John L Errington MSc

John Errington's Experiments with an Arduino

Logging power from a solar panel installation

L&G E110 meter

My domestic solar panel installation (nominally 4kW) uses a Landis & Gyr E110 meter like this to record the output from the panels. The meter provides an optical pulse output that gives 1 pulse of visible light for every watt of power generated.

I wanted to keep a record on file of the daily power generation and max power generated; and also to display the current values on a webpage.

A link to the sketch is provided below.


The ESP32 devkit was chosen for this application because it can:

  • provide serial output during testing
  • maintain a wifi connection to maintain ntp time, and pass webpage updates via server sent events
  • store and retrieve data to file via SPIFFS
  • provide an FTP service to let me download the monthly data files.


The circuit of the solar power generation logger

Circuit diagram

The electrical circuit is very simple. The ESP32 is powered by a USB adaptor, and supplies the external circuit.

Two LEDs are provided -

Blue to show that the wifi connection is live, and

An Amber LED that just flashes in synch with the pulses from the electricity meter.

When the light is OFF the diode is not conducting, so the transistor is turned off, and pin 13 (configured as INPUT_PULLUP) is HIGH.

When the light is ON the photodiode allows current to flow from the 3V3 supply to the base of the transistor (almost any npn transistor will do).

The transistor turns on, pulling pin 13 LOW.

The 47k resistor protects the transistor when the plug (PHONEP) is removed for installation.


( Schematic produced with TinyCAD )


The web page display

solar logger web display

Pulses are counted over a 6 minute period (int pCount).

If the system receives 176 pulses in 6 minutes then in 1 hour it would have counted 1760 pulses corresponding to 1760 watts of power. pCount is multiplied by ten to give the current watts (cWatts) (Counting) as shown here.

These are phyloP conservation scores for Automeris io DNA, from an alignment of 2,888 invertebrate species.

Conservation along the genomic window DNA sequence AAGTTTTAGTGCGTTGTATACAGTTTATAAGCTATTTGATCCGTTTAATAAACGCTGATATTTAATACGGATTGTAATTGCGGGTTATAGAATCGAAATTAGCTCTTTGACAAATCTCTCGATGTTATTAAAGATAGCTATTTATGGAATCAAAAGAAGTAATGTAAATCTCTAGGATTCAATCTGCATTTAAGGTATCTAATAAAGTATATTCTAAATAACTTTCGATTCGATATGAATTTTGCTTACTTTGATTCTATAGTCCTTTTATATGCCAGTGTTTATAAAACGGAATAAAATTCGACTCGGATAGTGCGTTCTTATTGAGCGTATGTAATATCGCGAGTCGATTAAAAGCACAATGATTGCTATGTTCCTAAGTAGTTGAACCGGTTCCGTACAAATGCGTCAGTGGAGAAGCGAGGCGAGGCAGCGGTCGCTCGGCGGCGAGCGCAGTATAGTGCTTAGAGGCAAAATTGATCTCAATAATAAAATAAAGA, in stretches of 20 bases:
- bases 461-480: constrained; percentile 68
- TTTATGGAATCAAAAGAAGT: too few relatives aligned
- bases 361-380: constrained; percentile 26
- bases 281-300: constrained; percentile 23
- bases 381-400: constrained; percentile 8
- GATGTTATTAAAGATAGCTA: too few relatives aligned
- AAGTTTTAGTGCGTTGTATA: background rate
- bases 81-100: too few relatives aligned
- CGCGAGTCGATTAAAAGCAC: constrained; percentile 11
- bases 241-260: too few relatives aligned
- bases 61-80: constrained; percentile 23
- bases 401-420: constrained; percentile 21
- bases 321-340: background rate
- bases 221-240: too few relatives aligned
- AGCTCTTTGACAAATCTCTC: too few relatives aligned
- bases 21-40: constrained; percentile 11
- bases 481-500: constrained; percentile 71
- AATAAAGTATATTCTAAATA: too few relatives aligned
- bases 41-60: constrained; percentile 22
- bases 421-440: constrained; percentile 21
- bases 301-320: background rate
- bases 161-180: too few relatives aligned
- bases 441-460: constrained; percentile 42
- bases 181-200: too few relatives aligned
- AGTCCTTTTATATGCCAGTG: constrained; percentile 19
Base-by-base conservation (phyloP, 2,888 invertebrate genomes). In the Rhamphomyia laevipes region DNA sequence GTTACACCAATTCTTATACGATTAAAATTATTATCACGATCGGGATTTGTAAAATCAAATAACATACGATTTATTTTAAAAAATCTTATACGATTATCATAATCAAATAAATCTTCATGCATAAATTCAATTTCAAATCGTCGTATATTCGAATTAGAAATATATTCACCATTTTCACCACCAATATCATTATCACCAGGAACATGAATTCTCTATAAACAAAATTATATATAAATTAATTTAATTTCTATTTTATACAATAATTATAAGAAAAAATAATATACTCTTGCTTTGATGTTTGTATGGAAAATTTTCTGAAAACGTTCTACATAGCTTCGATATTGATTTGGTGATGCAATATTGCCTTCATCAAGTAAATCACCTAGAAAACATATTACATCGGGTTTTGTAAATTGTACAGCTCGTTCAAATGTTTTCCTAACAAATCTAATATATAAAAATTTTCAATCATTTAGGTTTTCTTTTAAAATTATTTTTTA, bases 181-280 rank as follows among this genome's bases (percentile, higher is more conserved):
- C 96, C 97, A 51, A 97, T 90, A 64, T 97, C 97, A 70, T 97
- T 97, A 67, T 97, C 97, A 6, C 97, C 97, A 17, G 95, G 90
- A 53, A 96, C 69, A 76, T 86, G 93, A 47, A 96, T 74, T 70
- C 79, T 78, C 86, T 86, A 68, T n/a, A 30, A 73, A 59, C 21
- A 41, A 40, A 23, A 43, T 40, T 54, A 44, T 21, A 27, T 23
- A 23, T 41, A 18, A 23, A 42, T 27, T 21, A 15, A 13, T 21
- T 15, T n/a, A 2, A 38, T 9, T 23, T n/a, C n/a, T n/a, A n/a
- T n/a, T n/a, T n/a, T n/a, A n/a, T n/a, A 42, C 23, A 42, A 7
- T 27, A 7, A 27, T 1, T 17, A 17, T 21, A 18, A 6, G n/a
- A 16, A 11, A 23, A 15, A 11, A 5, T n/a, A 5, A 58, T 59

At the end of a 6 min period it's passed to pWatts (Now) and the maximum recorded value mWatts (Maximum) in a 6 min period is updated.

pCount is also added to the "Today" value dTotalKwh which keeps a record of total kWh so far during that day.

At the end of the day dTotalkWh is passed to yTotalkWh "Yesterday" and dTotalkWh is reset to zero.


This display allows us to see the Solar Panel installation is working correctly.



The program


Following a reset the system: configures the I/O; establishes a wifi conection with my router; starts the SPIFFS and FTP; gets the local time to open files for month and day data; starts an asynchronous web server to show data on a web page; and finally configures pin 13 to generate an interrupt on a RISING edge ( ie when the light pulse goes OFF).


The main program runs as a simple State Machine (SM), with ten states. Each state concludes by setting to the following state - so its just a sequence. A timer initiates the SM every 100msec so a complete loop takes 1 second.

Every loop - reflect input pulse state to Amber LED, and handle FTP();

State 0: update the time

State 1: handle the day and month data

  1. checkPeriod(); if 6 minutes has elapsed, update the web display and day data file
  2. newDay(); if its a new day save day data to monthly data file
  3. newMonth(); if its a new month create a new file named /YYYY_MM.csv

State 2: ping the web server

State 3: update the web page display of the date and time via a server sent event

State 4: to State 8: all follow this same pattern

  • if 6 minutes has elapsed (equal to 6 times around the loop)
  • update ONE element on the web page - eg current watts
  • proceed to next state

State 9: just included to make ten states in all; return to State zero.

Why use a state machine?

The Asynch Web Server crashed if events were sent too frequently. In this loop each is sent with a delay of 100msec which allows the buffer to clear before the next is sent. Actually, on test and with a good wifi connection it can cope with a much shorter interval.

The state machine allowed this to be handled in a very clear way, and also gave better service for FTP transfer.


The finished unit

The unit shown here fits into a small plastic box, with holes for 2 * 3mm LEDs, the 3.5mm jack socket that connects the sensor, and a cut-out for the USB connector.

Power is normally provided from a "wall wart" USB adaptor, but because data is stored on files the unit can be removed for testing, and connected to a laptop to use a serial monitor without significant loss of data.

Also the system is resilient to temporary power loss.